The 2019 Secure Act changed the rules of inheriting a 401(k) or IRA if the original owner passed away after December 31, 2019. Most non-spousal beneficiaries who inherit a 401(k) or individual retirement account can no longer take distributions across their lifetime. Unless the non-spousal recipient meets an exception, the recipient must deplete the account within ten years.
When spouses inherit a retirement account:
Recipients who inherit a retirement account from their deceased spouse have the most flexibility. If the spouse inherits a 401(k) or an IRA, they have the option to take the account as if it were their own individual retirement account. If they decide to take the account as their own, they will need to follow the standard RMD (required minimum distribution) rules. Spousal recipients also have the option to move the money into an inherited IRA. In this case, RMDs would begin when the deceased spouse would have reached the age of 72. Spousal recipients are not required to deplete the account in ten years; they can take distributions across their lifetime.
Exceptions to the ten year depletion rule:
Rules for Minors: If the recipient is a minor, the ten year depletion rule will begin once the recipient reaches the age of majority. While the recipient is still under 18 years of age, they must take the annual required minimum distribution.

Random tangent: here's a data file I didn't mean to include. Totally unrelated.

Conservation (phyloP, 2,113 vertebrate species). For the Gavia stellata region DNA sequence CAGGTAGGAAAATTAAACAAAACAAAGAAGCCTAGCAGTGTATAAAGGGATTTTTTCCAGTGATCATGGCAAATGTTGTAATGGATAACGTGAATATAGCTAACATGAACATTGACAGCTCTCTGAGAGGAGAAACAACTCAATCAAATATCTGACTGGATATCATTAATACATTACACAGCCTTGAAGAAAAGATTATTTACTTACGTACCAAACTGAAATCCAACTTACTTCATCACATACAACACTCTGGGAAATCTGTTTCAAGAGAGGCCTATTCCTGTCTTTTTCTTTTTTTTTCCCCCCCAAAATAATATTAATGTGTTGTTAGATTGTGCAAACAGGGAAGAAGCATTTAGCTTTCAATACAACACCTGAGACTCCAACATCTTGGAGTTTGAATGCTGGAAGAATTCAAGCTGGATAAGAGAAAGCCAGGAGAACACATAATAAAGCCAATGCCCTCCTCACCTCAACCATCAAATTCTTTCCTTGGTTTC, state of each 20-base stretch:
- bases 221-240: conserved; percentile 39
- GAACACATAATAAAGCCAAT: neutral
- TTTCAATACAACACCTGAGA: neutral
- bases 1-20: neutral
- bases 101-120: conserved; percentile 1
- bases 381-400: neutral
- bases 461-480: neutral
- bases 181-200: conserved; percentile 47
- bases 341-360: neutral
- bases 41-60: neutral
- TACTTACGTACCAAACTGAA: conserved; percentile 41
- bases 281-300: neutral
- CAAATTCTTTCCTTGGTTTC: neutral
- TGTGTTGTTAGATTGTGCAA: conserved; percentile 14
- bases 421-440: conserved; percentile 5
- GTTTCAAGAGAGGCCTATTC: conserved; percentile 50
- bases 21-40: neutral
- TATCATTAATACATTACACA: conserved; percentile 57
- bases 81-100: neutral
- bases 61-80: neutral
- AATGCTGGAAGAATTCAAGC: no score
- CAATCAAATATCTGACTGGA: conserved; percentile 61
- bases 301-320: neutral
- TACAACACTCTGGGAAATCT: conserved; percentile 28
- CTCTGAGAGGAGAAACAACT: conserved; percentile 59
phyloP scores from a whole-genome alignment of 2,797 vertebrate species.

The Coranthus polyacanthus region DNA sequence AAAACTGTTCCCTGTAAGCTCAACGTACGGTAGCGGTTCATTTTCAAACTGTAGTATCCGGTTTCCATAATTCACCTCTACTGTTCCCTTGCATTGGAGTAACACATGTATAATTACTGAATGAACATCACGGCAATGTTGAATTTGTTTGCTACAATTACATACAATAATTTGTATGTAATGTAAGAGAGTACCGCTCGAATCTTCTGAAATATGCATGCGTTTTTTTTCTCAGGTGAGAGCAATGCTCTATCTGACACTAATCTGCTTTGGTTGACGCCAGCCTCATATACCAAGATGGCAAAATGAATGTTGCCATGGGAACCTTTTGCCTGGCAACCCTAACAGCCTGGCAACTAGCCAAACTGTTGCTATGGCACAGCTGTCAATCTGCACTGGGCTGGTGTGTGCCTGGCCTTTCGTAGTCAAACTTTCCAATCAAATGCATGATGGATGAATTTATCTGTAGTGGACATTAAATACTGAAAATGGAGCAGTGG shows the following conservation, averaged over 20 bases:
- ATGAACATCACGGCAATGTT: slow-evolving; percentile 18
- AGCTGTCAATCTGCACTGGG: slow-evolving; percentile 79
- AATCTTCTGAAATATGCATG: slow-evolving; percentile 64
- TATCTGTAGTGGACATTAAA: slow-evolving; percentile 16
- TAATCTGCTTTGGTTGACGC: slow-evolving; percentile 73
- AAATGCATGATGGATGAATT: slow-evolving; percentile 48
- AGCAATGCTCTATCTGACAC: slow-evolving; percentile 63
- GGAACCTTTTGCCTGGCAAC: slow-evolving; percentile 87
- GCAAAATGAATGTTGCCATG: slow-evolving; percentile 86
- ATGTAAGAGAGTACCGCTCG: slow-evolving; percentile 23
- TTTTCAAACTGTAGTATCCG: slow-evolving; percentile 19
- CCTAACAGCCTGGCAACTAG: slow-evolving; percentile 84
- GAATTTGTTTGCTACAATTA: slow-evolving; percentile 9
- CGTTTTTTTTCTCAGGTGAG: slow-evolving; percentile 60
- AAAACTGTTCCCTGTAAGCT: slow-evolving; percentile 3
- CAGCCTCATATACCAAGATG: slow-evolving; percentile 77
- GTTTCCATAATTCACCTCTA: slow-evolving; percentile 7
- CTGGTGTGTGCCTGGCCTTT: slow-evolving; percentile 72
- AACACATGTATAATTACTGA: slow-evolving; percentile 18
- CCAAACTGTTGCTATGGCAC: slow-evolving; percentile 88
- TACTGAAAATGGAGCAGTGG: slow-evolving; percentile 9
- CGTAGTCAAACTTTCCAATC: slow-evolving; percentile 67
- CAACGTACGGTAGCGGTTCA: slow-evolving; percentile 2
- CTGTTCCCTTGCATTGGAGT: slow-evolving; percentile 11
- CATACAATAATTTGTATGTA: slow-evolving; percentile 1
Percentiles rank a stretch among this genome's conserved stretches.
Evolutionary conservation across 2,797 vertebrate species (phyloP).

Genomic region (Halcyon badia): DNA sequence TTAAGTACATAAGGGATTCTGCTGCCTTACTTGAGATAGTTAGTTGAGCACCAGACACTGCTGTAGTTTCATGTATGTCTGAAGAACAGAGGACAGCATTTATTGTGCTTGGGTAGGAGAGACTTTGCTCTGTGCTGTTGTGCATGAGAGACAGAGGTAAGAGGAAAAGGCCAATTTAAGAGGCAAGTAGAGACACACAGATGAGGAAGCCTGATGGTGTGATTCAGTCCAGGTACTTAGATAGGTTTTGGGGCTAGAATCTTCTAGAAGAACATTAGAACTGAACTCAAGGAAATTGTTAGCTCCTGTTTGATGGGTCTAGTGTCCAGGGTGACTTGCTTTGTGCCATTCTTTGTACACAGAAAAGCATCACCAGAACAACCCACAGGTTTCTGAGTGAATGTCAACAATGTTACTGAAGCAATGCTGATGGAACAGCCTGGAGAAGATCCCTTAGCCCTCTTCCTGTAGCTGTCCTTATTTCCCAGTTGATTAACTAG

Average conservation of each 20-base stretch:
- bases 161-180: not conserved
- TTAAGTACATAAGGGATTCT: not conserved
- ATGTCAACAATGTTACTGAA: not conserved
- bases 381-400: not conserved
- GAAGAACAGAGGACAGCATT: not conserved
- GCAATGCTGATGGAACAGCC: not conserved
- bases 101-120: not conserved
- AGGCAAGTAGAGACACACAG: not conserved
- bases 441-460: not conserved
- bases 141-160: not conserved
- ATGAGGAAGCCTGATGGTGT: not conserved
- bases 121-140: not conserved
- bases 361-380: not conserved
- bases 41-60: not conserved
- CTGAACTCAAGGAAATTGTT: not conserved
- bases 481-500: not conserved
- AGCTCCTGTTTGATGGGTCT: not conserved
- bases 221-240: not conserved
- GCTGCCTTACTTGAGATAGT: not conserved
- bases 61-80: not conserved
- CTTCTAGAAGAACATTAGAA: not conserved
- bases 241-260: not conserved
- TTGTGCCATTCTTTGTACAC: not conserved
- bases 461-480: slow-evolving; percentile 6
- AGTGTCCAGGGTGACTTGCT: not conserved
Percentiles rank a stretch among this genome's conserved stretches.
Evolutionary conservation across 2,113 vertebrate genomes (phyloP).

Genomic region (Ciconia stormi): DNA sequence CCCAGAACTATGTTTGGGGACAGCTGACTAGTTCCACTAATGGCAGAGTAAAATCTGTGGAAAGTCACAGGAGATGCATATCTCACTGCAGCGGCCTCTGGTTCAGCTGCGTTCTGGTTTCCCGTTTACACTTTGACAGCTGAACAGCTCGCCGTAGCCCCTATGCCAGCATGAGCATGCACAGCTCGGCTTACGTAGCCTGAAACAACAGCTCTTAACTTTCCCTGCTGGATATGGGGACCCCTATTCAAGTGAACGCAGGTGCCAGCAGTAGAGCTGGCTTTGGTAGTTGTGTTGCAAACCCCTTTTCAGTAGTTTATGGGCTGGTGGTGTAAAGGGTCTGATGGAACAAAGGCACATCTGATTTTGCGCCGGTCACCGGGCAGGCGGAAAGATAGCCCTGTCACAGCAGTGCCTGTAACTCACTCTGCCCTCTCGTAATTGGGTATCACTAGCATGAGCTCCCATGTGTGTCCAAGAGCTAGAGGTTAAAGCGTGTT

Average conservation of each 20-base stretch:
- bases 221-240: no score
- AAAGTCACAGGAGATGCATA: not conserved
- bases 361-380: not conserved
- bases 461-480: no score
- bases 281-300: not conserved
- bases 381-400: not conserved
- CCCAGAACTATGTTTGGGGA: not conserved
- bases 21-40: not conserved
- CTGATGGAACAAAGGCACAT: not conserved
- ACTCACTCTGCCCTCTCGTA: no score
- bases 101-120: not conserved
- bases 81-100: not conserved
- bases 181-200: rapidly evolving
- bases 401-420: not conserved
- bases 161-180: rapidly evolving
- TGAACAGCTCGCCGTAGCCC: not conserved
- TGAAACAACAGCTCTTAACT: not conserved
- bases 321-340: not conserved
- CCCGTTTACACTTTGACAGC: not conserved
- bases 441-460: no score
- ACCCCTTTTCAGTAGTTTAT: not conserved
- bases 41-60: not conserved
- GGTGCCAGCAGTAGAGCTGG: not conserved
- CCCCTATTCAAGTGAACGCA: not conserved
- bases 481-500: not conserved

Health and Age: The ten year depletion rule does not apply to the recipient of a 401(k) or IRA if they are less than ten years younger than the deceased. The ten year depletion rule also does not apply if the recipient is chronically ill or disabled. These recipients will be able to take distributions over their lifetime.
How to meet the ten year depletion requirement:
The 2019 Secure Act did not create a set amount that recipients must take each year from the inherited 401(k) or IRA.
It is important to consider what type of account the inherited account is. Roth accounts are typically tax-free while traditional IRAs are taxed upon withdrawal. However, the recipient will be taxed on earnings withdrawn if the Roth account has been open for less than five years. The contributed after-tax amounts are still tax-free for Roth accounts that have been open less than five years.
If an individual inherits a Roth account that has been open for over five years, they will not pay taxes on distributions regardless of when they take them. Because of this, it can be beneficial to leave the money in the account until year ten, so the money can continue to grow tax-free.
If an individual inherits a traditional IRA or a 401(k), they will be taxed on the distributions as ordinary income. Each distribution is taxed at the individual's current income tax rate. It is important to evaluate how this additional income could affect overall taxes. Taking a large distribution in one year could push an individual into a higher tax bracket costing them more in taxes. With a traditional IRA or 401(k), it is typically best to spread the distributions out across the ten years.
Any remaining assets in the account after ten years are subject to a 50% penalty.
It is recommended that beneficiaries of an inherited 401(k) or IRA meet with their IRA custodian, financial advisor, or CPA to discuss their options.